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This Under-The-Radar Firm From Berlin Is The Most Active Investor In New Unicorns So Far In 2023

Editor’s note: Data is from The Crunchbase Unicorn Board, a curated list that includes private unicorn companies with post-money valuations of $1 billion or more, based on disclosed fundings in Crunchbase. 

When you consider the investors putting money into new unicorn startups, maybe you think of storied Silicon Valley names like Sequoia Capital and Kleiner Perkins, or large New York firms like Tiger Global and Insight Partners that in recent years have dominated startup investment.

But in another sign of how much the market tides have shifted, the top investor leading rounds for new unicorn startups so far this year is none of those. Instead, it’s a relatively small, under-the-radar investor based in Berlin.

Early-stage investment firm b2venture was the most active investor in new unicorn startups in the first half of 2023, Crunchbase data shows. The firm participated in nine funding rounds across three new unicorn startups — a significant portion of the only 44 total new unicorns minted in H1 2023.

B2venture is followed by multistage venture firms Index Ventures, Google Ventures and Andreessen Horowitz — all tied for the rank of second-most active, with eight investments each in the new unicorns that joined The Crunchbase Unicorn Board in the first half of 2023.

This lineup looks very different from the firms that amassed a huge portfolio of unicorn companies in the last few years — namely Tiger Global, Accel, Andreessen Horowitz and Sequoia.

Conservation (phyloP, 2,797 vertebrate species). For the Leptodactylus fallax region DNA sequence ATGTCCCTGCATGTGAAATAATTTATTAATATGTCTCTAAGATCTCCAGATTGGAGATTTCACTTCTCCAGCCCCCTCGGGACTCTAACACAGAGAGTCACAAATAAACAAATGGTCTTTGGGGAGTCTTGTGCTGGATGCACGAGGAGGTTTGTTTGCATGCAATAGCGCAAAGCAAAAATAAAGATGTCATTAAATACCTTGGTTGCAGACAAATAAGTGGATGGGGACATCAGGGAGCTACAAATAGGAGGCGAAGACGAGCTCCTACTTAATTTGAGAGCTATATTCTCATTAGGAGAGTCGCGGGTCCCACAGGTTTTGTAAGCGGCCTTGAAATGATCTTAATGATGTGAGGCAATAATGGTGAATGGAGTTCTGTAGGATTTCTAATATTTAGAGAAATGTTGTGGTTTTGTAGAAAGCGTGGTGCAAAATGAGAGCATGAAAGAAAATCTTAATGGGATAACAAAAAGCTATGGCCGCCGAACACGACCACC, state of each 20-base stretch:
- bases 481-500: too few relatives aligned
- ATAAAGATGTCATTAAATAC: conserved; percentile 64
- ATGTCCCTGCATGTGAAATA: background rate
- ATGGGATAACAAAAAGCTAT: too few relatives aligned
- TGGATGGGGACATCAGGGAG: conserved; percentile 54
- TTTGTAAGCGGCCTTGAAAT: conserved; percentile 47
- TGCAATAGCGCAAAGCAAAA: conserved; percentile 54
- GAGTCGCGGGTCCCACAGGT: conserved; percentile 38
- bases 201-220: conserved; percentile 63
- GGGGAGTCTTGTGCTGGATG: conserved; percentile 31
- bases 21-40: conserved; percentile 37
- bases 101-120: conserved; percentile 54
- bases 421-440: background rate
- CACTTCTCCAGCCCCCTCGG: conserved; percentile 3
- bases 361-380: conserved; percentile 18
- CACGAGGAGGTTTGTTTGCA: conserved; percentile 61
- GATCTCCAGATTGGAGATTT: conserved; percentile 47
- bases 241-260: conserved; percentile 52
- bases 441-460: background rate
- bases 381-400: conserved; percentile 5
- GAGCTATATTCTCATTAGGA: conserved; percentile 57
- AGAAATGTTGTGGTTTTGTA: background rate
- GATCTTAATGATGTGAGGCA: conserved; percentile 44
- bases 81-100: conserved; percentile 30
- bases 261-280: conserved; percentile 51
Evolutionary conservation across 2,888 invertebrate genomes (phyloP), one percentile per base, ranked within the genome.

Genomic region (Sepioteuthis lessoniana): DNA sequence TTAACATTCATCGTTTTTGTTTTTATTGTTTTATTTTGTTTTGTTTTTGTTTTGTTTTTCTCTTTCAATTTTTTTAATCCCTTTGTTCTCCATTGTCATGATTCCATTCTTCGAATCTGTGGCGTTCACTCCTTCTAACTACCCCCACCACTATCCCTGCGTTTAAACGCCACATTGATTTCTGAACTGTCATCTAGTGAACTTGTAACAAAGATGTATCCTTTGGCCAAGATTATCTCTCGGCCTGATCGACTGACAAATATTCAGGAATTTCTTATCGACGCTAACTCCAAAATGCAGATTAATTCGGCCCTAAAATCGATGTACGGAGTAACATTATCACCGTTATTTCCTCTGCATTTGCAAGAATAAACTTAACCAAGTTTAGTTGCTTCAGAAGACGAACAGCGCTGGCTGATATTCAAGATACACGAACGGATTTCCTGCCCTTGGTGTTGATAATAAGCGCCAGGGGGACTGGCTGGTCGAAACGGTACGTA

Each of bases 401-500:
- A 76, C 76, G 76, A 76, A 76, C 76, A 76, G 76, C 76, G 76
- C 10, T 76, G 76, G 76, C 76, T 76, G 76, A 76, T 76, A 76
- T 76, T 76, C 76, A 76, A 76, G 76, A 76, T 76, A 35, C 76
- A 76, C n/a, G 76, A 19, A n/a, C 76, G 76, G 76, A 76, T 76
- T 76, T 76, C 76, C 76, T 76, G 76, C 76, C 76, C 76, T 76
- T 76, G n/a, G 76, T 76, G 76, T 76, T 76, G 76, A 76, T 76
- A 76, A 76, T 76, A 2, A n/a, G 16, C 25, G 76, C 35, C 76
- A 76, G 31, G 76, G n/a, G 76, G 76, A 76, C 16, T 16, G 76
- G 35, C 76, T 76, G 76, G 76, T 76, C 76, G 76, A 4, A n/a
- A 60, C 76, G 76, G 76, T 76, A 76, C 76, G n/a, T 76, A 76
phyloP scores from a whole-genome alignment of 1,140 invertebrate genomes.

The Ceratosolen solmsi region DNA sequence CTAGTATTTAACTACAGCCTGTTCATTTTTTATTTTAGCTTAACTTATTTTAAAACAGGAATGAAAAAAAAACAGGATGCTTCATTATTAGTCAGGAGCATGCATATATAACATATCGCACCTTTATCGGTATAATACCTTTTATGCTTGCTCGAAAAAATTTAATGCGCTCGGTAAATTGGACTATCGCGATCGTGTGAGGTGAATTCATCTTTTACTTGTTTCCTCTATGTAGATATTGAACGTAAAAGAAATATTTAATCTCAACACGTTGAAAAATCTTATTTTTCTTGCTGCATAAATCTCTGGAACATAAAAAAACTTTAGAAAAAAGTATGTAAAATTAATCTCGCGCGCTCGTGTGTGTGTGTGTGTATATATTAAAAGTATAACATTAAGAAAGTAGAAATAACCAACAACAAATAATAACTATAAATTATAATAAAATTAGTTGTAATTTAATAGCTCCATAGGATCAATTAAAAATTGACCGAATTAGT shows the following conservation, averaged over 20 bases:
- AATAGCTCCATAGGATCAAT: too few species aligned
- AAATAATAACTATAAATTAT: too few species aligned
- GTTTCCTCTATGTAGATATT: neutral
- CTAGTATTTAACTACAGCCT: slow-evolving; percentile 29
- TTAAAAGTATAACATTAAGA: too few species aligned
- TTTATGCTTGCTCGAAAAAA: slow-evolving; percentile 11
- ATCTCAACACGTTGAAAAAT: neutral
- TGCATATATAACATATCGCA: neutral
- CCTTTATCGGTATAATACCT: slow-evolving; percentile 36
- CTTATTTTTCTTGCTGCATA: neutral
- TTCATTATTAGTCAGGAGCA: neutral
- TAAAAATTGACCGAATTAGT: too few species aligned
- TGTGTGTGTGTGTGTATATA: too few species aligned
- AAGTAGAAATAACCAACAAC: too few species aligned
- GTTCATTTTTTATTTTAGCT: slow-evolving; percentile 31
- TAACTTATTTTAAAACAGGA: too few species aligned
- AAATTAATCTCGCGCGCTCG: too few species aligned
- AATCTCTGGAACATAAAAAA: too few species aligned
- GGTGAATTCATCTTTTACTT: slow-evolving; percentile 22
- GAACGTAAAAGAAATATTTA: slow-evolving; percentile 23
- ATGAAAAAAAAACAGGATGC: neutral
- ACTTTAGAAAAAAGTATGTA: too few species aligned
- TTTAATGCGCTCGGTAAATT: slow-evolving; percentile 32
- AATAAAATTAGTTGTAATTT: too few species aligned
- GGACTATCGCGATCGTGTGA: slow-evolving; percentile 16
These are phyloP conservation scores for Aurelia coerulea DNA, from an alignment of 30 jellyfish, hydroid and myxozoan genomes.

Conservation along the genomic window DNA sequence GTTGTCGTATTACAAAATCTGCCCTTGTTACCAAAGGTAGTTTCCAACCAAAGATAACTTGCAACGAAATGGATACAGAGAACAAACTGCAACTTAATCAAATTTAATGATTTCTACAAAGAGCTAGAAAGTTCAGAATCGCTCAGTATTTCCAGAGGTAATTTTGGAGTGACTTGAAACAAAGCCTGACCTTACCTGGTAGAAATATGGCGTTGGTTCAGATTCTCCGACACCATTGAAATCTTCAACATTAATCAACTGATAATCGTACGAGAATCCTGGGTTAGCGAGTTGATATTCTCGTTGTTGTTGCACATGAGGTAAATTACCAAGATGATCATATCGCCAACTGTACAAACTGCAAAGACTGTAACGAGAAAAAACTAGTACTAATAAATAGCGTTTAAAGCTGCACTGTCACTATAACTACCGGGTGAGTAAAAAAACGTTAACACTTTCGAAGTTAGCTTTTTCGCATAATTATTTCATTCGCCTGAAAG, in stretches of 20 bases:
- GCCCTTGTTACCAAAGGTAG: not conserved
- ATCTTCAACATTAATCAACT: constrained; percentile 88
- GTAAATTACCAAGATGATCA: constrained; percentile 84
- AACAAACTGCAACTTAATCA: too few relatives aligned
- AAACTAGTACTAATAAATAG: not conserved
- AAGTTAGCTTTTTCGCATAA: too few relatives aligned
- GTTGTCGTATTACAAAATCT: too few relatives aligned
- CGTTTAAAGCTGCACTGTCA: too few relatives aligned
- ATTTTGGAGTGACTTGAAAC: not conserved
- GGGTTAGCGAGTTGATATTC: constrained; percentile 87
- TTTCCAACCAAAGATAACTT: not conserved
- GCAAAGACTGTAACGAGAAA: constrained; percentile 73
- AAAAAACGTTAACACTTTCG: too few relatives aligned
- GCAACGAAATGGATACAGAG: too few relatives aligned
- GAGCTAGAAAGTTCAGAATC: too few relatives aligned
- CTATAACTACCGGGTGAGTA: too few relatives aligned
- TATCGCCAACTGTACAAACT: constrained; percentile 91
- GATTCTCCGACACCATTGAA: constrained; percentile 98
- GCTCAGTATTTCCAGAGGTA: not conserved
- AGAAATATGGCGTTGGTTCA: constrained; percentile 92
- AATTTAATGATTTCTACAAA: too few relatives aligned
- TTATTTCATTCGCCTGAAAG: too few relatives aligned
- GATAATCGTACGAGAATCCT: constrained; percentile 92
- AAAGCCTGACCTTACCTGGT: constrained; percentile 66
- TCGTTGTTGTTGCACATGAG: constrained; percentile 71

Of these four firms, Andreessen Horowitz still made the leading H1 2023 list, with three portfolio companies and eight investments in this batch.

B2venture also stands out on this list for investing in all three of the newly anointed unicorns from Germany so far this year. It has also been a consistent investor in these new unicorn companies. The firm started investing as early as 2009 and continued into 2023 in translation company DeepL, fintech Raisin and sustainable energy company 1Komma5°, with initial investment at seed or Series A and participation in follow-on funding rounds.

Down 80%

New unicorn counts fell 80% year over year in the first half of 2023, with just 44 companies earning that title — a far cry from the 251 companies that joined the Unicorn Board in H1 2022 and the 295 in H1 2021. The decline in new unicorns underscores the precipitous decline in late-stage financings in the past 12 months.

The U.S. remains the largest market for new unicorns. Of this year’s new unicorn companies, half are headquartered in the U.S., a quarter are in China, and six are based in Europe.

The AI moment

For the new batch of unicorns the leading sector was — no surprise — AI. Companies in the sector make up 25% of new unicorns this year.

Corporate investors have been actively investing in AI. Nvidia and its venture arm NVentures combined have participated in five investments in newly minted AI unicorn companies this year. Another corporate investor, Salesforce Ventures 1, participated in funding three of these AI unicorn companies in 2023.